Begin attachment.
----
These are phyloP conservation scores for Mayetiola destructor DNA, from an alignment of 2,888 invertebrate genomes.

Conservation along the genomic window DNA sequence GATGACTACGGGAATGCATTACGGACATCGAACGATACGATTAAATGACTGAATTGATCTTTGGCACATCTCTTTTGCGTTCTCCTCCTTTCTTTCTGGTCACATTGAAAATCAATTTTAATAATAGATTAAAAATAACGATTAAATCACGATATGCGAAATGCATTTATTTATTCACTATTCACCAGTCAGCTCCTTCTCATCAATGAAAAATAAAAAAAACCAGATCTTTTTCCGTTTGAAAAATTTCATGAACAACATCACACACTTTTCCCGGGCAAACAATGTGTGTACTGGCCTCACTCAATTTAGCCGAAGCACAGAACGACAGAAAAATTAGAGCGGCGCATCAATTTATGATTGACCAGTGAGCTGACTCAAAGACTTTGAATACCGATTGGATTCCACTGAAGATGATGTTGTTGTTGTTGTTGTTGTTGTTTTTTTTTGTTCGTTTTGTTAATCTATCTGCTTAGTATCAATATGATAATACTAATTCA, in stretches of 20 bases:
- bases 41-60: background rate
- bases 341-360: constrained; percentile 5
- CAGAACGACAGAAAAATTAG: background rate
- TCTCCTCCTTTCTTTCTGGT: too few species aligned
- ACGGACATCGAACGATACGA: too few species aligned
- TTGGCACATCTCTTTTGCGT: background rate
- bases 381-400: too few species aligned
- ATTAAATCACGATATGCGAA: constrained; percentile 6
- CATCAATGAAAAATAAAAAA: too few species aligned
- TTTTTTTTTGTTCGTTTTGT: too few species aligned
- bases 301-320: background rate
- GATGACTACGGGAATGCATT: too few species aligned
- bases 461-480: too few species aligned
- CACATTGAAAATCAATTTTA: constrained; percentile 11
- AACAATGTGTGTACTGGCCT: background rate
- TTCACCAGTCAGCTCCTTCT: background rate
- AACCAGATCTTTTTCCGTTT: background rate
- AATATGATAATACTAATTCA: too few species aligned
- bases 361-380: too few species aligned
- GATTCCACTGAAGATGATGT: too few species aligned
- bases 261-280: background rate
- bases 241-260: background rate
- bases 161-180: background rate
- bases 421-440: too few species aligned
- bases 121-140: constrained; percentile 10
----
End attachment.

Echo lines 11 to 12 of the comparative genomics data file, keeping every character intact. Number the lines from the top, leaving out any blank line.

- CATCAATGAAAAATAAAAAA: too few species aligned
- TTTTTTTTTGTTCGTTTTGT: too few species aligned